Home Improvements Remain Strong

By | June 5, 2009

Across the Atlantic divide, our American cousins are more or less in the same financial crisis as we are. Indeed, the whole world appears to be firmly held in the jaws of the ubiquitous credit crunch monster. Moreover, in the USA the crippled realty market has had a negative impact on home improvement spending. Indeed, a recent report published by analyst Fitch Ratings suggests that home improvement spending will slow further in 2009 following a 4.5 percent drop in 2008 from 2007. This represents lost revenue of around $13 billion across the industry. Meanwhile, though, the UK market is looking altogether different…

Housing Market Down, Home Improvement Up

Towards the end of May 2009, the Halifax Home Improvement Survey (HHIS) confirmed what industry experts have been saying all along: home improvements in the UK remain big business. Seemingly undaunted by the housing market collapse, homeowners and property deveopers are availing of a weakened market economy to make improvements to their property. Whilst for some this may simply mean a little redecorating amounting to little more than a late Spring clean, to others it means a loft conversion, extension or garden landscaping. Indeed, the HHIS figures show that 55 percent of homeowners have undertaken home improvement projects in the last year. The average spend of these projects, excluding major jobs such as extensions, rests at a fairly whopping £5,300.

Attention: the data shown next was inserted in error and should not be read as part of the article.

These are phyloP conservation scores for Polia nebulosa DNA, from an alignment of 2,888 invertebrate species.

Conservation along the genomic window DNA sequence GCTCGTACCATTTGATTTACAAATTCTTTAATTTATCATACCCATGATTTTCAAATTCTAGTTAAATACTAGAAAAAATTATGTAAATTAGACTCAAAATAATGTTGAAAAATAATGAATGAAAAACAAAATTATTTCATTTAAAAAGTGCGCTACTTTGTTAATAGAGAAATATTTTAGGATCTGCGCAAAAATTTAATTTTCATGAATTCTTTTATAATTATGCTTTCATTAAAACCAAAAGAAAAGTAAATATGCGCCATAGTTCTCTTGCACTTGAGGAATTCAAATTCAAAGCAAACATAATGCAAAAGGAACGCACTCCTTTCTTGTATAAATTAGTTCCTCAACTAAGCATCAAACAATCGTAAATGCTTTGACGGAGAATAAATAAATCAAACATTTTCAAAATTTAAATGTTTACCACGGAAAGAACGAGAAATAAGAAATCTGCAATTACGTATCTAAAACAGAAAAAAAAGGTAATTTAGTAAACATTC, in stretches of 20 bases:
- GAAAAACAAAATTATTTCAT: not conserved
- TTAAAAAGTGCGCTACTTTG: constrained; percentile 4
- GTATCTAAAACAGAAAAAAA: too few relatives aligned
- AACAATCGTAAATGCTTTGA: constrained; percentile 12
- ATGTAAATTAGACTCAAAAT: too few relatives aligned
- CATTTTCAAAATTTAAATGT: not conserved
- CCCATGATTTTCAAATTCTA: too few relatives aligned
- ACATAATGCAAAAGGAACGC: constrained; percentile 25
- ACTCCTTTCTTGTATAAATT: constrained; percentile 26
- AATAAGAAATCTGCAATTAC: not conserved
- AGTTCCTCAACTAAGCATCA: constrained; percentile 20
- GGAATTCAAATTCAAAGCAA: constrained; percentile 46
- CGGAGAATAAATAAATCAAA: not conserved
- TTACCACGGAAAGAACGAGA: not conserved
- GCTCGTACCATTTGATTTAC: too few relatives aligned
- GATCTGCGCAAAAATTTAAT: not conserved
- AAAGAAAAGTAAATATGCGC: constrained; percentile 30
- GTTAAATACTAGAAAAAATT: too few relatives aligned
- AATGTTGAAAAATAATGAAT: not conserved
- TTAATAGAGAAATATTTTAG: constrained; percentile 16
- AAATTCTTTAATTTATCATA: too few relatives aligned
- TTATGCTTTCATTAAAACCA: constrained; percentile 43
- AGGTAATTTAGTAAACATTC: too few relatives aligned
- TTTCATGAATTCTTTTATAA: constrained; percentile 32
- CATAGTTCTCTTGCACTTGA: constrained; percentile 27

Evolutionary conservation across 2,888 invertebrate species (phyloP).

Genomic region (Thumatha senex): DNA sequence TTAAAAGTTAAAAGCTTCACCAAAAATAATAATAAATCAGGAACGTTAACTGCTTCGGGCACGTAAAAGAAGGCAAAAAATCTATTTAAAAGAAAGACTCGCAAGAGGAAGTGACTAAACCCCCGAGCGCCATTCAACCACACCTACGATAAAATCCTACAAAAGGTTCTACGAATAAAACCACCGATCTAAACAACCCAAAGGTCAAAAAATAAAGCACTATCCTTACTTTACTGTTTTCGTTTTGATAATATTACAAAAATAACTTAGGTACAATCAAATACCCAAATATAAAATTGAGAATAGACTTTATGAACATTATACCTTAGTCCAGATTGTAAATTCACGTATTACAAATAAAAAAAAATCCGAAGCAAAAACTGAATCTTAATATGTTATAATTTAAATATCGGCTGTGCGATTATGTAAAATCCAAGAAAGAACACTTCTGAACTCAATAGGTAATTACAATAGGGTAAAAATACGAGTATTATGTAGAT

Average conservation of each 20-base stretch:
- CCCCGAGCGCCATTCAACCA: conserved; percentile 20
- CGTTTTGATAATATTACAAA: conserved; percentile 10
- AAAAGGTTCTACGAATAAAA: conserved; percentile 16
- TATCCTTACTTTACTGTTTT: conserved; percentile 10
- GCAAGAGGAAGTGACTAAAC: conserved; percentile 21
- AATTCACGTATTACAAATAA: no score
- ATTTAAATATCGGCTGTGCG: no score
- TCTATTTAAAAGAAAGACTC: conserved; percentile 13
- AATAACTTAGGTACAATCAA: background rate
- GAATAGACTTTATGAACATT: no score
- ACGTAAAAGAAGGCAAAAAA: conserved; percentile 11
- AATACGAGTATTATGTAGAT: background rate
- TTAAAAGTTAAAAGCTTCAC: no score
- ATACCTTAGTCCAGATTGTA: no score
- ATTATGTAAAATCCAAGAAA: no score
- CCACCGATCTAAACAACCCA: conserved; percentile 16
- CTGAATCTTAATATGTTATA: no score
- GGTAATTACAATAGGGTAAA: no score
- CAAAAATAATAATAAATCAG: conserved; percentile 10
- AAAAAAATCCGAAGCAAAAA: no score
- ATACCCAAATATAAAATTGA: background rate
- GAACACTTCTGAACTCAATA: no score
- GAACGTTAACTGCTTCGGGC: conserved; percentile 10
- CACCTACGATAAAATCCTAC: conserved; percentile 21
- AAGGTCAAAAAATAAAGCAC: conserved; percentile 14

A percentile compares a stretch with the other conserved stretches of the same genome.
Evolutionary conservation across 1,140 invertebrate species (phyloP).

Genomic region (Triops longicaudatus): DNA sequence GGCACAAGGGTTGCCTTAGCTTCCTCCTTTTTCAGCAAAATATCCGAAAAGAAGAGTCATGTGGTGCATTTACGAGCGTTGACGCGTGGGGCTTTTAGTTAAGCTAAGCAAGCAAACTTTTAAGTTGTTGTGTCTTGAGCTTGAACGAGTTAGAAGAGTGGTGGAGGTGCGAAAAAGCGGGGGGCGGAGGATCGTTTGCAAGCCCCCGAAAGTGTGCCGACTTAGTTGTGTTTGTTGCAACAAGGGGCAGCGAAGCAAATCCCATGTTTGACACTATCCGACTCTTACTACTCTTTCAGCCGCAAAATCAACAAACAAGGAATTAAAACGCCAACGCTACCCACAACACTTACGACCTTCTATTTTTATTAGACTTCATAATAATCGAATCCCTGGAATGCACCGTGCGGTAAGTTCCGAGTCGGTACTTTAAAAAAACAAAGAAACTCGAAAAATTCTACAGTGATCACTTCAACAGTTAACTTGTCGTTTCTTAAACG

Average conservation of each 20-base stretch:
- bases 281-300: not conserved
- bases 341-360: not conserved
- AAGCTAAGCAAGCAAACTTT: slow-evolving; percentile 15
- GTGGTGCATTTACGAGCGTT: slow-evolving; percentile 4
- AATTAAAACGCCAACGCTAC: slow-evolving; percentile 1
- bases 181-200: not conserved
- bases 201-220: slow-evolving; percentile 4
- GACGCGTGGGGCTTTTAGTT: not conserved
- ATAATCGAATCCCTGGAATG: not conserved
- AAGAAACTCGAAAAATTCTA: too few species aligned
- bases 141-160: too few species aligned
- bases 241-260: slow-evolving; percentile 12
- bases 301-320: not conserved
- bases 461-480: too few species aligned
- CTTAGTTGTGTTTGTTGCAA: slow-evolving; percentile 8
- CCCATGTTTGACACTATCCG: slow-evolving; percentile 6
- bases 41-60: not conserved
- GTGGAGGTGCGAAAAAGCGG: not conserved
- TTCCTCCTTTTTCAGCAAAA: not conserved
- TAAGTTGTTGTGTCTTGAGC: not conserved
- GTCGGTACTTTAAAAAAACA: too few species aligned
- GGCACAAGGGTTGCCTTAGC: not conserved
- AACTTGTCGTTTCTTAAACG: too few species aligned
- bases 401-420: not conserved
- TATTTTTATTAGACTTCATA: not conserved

Figures also show that redecoration is a priority amongst 64 percent of homeowners, whilst 39 percent are electing to improve their gardens. Additionally, 13 percent of homeowners have added space to their homes, comprising either a conversion, extension or conservatory. These figures may suggest that homeowners are planning for the future by improving the sale price of their homes for a time when the credit crunch monster has since been slain. However, they could also suggest that homeowners have given up on selling their homes and have instead decided to make changes to improve their living conditions. Either way, home improvement is on the up in the UK at a time when everything else seems to be heading South, which is good news for everybody.